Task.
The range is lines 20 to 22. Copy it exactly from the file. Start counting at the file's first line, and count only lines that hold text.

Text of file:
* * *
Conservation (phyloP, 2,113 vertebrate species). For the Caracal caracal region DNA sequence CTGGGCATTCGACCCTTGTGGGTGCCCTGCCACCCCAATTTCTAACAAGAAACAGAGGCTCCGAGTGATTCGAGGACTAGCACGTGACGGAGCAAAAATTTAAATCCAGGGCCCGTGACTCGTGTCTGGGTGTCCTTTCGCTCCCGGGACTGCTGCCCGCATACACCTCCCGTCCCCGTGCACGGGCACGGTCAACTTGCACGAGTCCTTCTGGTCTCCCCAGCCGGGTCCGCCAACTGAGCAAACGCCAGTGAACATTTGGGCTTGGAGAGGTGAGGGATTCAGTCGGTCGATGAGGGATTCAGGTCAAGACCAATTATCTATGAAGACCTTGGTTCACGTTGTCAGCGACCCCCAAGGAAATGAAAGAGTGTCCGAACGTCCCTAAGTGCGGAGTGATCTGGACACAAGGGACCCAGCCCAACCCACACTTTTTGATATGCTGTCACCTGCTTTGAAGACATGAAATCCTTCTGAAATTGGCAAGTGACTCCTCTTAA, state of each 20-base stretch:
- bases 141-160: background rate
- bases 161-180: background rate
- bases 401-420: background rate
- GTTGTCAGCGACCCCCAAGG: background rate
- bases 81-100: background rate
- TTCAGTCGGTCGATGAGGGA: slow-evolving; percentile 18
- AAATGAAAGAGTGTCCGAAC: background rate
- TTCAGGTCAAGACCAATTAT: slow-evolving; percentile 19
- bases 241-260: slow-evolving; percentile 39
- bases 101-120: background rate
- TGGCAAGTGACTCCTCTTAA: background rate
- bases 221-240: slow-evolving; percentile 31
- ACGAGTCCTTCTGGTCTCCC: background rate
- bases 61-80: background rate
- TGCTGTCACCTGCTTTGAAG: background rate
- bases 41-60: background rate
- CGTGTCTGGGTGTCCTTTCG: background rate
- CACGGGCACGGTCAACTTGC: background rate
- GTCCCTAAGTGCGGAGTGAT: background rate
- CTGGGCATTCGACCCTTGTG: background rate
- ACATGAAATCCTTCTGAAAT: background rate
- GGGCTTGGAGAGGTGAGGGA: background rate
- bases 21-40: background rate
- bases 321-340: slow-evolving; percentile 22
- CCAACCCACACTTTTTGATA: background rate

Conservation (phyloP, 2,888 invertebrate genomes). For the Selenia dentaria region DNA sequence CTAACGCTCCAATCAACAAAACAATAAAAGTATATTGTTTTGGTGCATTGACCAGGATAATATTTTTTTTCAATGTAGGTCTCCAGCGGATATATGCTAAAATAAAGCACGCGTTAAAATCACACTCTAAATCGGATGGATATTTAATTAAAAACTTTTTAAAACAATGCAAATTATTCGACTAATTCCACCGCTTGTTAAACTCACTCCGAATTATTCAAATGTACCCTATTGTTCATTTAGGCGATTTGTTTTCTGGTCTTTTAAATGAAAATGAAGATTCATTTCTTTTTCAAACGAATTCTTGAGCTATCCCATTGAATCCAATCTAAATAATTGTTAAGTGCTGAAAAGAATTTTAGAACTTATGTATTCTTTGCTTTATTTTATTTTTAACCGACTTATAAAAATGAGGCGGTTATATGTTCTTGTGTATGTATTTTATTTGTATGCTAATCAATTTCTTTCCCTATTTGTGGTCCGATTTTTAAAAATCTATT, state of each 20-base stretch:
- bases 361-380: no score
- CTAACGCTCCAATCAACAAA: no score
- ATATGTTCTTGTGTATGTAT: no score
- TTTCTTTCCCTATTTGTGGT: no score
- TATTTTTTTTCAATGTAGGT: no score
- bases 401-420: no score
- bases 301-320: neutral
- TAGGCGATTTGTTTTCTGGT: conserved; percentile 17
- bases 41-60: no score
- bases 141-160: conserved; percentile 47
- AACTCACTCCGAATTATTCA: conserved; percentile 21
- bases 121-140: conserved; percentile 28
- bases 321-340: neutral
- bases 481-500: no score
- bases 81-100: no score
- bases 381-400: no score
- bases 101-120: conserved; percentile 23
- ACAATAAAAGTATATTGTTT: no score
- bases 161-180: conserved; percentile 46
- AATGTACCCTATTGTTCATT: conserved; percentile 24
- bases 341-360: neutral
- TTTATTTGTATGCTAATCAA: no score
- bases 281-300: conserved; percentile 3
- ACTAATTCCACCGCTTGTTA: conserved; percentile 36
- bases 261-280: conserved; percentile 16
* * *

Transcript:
- GTCCCTAAGTGCGGAGTGAT: background rate
- CTGGGCATTCGACCCTTGTG: background rate
- ACATGAAATCCTTCTGAAAT: background rate